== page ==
Finn McRedmond: Spotify has chokehold on music industry

Young vs rapacious streaming service is proxy war on not paying artists properly

In a three-way fight between the world’s most famous podcaster, the biggest streaming platform, and an aging curmudgeonly musician, who would you put your money on? I like Neil Young; Harvest is one of my favourite albums. But as he takes on Spotify and Joe Rogan, I know where to cut my losses.

This isn’t a hypothetical exercise. Last week, Young voiced his concerns with Spotify hosting the Joe Rogan Experience, a podcast with millions of listeners, on account of Rogan’s dalliances with vaccine misinformation. Young offered an ultimatum: it’s me or him. And Spotify, firmly nailing their colours to the profit-above-all-else mast, opted for Rogan and Young’s music was removed from the platform. Podcasts make a lot of money, and not that many people listen to Young anymore.

It is easy to characterise this as a row between Young and Rogan; one enlightened by science and the other clouded by ill-judged vaccine hesitancy; liberal righteousness and reactionary malevolence. But I think this is a category error, and Young versus Rogan a proxy war for a much more foundational debate.

I have little interest in defending Rogan. Though, I suspect, we are too quick to lazily caricature him as a cartoonish villain. When so many millions of people are obviously connecting with someone, our instinct should not be to decry the whole enterprise as dangerous and malignant, and its adoptees as foolish, but instead ask what it is about him that appeals so much.

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Soulless algorithms

In fact, making a bogeyman out of Rogan detracts from the real problem. Spotify is pernicious and its latest moves rapacious, but not because it pays Rogan a lot of money for exclusive rights to his podcast. Rather because it exerts excessive influence over the music industry; it does not fairly compensate its artists; it siphons its users into narrow taste brackets with soulless algorithms; and the logic of the streaming economy ultimately makes music blander, songs shorter and creators more homogenous.

If you're not on Spotify then you can kiss goodbye to a huge, ready-made listener base

Spotify’s chokehold on the entire industry is reason enough to mount protest. Artists cannot live with it: it does not pay them enough. But they cannot live without it: if you’re not on Spotify then you can kiss goodbye to a huge, ready-made listener base. It is bad for creators and it is bad for us. But it is cheap and it is convenient so any stance taken by Neil Young seems unlikely to do much to undermine its preeminence. And its deleterious effects on the music we listen to are slow and evolutionary so there is little immediate incentive to stop using it.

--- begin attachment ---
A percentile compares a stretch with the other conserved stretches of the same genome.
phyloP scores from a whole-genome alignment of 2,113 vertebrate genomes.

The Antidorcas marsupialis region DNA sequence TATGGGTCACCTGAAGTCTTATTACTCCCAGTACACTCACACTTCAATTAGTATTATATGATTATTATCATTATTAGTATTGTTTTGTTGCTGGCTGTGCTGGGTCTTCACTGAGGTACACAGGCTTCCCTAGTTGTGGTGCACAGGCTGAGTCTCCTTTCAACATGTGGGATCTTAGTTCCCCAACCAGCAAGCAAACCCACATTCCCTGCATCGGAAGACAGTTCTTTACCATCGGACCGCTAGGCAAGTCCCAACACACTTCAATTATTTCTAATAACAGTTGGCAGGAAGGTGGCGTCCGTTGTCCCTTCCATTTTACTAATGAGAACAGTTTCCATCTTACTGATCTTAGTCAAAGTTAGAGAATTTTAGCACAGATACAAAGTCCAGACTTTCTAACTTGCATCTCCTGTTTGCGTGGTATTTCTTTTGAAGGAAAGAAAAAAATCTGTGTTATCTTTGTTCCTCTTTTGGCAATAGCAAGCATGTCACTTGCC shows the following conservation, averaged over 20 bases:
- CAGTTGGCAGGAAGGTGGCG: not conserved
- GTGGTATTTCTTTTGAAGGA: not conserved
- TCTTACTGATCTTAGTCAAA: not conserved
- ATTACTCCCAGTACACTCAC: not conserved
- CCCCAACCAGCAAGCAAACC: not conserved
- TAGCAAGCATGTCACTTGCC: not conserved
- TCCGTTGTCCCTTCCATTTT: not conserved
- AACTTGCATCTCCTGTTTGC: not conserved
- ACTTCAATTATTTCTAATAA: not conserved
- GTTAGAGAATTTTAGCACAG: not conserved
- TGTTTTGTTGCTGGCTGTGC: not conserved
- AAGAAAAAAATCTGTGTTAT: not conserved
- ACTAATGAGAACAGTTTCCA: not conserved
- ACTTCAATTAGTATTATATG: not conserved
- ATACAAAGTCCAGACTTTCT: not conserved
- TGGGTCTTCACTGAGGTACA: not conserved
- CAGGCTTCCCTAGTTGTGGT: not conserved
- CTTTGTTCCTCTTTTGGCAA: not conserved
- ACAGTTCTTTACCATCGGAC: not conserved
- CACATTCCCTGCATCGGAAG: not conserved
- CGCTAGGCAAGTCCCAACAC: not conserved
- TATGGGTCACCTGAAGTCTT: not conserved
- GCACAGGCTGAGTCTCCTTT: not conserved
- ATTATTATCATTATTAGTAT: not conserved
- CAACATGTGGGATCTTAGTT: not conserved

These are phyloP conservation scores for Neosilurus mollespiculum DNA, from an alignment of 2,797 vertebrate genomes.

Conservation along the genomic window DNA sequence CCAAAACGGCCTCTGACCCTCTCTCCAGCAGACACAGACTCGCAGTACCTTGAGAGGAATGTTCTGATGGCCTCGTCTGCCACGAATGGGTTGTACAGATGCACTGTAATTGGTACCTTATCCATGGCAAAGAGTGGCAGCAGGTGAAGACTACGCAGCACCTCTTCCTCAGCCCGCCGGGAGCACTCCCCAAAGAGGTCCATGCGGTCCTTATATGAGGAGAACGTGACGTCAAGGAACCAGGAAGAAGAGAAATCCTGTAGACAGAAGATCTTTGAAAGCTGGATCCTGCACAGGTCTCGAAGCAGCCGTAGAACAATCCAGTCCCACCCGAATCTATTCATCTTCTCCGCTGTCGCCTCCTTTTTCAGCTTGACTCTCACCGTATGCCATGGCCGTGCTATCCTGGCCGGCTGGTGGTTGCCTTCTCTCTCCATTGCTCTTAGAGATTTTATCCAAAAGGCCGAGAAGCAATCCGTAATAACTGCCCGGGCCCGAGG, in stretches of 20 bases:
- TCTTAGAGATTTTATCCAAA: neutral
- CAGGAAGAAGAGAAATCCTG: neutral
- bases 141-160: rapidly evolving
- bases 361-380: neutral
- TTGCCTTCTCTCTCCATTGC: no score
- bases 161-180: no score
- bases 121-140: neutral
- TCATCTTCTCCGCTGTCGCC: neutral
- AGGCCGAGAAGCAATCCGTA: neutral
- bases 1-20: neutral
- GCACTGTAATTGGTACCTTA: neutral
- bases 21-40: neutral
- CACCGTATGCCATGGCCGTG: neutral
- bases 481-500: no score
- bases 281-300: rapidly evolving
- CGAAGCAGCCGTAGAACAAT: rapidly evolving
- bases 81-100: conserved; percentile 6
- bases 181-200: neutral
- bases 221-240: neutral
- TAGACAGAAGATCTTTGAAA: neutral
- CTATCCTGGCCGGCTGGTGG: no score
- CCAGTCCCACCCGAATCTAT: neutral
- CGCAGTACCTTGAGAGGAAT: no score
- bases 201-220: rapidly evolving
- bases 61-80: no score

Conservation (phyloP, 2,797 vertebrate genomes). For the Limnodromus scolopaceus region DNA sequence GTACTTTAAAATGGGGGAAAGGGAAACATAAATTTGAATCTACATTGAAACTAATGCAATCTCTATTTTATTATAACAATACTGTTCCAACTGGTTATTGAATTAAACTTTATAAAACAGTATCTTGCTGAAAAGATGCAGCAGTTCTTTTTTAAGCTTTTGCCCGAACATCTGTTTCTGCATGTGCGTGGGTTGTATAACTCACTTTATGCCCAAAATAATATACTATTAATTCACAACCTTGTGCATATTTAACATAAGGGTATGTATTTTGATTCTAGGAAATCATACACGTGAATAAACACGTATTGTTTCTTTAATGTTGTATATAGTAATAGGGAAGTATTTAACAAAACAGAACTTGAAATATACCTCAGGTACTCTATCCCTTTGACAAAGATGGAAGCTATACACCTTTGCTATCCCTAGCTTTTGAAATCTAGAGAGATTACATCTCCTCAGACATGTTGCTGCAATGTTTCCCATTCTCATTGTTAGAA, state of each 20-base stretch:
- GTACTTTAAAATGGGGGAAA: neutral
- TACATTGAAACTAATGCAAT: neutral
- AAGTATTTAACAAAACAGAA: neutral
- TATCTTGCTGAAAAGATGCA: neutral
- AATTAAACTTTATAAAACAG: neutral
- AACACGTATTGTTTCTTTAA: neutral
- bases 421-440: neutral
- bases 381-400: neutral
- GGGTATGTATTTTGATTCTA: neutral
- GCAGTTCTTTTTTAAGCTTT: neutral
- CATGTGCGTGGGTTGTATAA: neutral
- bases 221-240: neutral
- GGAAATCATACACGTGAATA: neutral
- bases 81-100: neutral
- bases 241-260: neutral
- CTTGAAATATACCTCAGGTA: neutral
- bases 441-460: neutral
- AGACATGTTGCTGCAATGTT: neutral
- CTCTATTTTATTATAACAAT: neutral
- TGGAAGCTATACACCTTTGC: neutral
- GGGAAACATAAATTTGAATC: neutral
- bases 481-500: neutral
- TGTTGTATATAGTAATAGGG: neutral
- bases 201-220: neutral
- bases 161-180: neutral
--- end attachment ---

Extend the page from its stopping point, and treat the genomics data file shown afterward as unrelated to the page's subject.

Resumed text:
There have been boycotts or minor protests raised before. Taylor Swift removed her music from the platform for about three years, but ahead of the release of a new album in 2017 she conveniently found an excuse to rejoin. Adele withheld her album 25 for a short while too.

The tech behemoth is too powerful and perhaps the temptation to give in to exposure and profit simply too great

And here lies the problem with boycotts: they are a pretty bad way of making a point because they tend to reveal our inconsistencies more than they demonstrate our moral purity. Swift gave in on hers eventually, despite nothing changing at Spotify. The tech behemoth is too powerful and perhaps the temptation to give in to exposure and profit simply too great for any normal recording artist to eschew.

Gesture made

So perhaps there is a lot to thank for the Old Guard like Neil Young – recently joined in boycott by Joni Mitchell – for making a gesture (or perhaps the idea of the principled, political artist is ceding ground to the darlings of the streaming universe – Adele, Swift, Drake). But Mitchell and Young don’t need Spotify. At the ends of their careers, they hardly require the fame it might bestow upon them; and the pair’s older audiences are much less likely to rely on streaming in the first instance. Young sold about half of his catalogue last year for a non-trivial amount of money too. It’s a lot easier to have principles when there is not that much at stake.

It might not be a lot but, in a world dominated by youth and hyper-fixated on finding the newest, shiniest artist to line the pockets of Spotify, it is at least reassuring to see Young in possession of his protesting instincts that came to characterise his earlier career. It is a dimension largely absent from the contemporary pop music scene and perhaps we are worse off for it.

But we ought to not get lost in petty noise about Joe Rogan. It is good to see artists take on Spotify and struggle to regain some ground in an increasingly imbalanced industry. But in a battle of sheer heft, a single artist like Young pales in comparison to the streaming giant – not even Swift made a serious enough of a dent for them to change tack.

Maybe it is hopeful, unrealistic and utterly fanciful to think Spotify’s supremacy might ever wane. But the whole point of David versus Goliath is that David won in the end.